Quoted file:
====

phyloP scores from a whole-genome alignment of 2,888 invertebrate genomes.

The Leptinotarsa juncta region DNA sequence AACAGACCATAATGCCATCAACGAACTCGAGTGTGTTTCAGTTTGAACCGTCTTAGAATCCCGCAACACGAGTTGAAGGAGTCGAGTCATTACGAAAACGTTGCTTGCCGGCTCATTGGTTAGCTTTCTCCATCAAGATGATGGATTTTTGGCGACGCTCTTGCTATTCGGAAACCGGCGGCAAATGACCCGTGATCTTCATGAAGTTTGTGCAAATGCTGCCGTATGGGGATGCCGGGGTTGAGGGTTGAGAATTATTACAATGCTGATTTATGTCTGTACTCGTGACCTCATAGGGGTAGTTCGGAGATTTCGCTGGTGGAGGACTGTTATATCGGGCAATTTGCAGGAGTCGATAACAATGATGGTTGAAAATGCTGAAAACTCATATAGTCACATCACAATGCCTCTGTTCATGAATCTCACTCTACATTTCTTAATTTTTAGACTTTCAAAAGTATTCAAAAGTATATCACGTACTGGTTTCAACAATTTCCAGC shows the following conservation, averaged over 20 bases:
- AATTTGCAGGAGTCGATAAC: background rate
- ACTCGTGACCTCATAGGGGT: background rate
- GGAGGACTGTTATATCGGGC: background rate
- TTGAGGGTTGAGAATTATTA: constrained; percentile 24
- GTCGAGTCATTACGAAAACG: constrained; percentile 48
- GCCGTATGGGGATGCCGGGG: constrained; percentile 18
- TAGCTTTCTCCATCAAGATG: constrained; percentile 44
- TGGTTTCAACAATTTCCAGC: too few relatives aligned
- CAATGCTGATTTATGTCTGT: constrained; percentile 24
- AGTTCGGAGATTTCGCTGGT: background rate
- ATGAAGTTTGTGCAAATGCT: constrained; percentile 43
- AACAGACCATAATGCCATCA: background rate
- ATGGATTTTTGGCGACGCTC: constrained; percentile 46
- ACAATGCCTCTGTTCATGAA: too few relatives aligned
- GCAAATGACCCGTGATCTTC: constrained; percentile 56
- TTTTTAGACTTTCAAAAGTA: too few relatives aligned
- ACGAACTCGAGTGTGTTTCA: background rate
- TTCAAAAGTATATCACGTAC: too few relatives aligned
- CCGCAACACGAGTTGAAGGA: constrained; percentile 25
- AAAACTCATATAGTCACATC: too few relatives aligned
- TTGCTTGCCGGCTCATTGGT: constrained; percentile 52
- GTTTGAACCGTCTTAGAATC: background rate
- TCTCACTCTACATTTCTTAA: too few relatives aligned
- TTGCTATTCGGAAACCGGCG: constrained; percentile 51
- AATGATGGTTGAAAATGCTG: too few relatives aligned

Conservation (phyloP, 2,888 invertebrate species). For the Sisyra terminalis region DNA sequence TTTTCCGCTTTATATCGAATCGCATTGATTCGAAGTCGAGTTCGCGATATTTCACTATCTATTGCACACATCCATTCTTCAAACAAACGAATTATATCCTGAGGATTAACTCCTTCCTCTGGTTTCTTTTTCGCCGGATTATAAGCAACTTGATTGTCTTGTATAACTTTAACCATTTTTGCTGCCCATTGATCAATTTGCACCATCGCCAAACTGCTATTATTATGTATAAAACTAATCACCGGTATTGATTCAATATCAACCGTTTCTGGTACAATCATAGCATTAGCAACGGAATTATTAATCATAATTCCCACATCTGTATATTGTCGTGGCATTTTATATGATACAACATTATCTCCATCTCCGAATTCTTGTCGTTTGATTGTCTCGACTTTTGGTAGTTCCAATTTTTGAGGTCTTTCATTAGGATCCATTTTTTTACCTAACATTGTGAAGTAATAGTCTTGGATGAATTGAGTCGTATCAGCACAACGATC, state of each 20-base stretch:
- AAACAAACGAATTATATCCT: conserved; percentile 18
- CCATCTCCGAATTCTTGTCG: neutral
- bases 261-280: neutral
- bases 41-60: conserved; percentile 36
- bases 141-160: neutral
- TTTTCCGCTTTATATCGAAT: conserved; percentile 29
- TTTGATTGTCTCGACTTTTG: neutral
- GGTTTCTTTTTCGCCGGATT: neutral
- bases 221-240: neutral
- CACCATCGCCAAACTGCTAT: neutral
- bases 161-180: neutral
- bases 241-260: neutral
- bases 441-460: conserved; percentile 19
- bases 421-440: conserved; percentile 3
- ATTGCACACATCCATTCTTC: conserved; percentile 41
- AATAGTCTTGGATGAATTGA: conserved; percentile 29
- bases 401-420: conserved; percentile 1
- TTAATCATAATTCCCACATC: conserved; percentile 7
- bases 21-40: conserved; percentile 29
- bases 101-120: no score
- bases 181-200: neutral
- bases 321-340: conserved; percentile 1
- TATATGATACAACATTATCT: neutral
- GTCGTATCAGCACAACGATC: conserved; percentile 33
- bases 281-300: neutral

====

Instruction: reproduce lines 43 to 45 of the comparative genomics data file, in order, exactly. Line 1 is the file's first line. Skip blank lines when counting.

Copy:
- ATTGCACACATCCATTCTTC: conserved; percentile 41
- AATAGTCTTGGATGAATTGA: conserved; percentile 29
- bases 401-420: conserved; percentile 1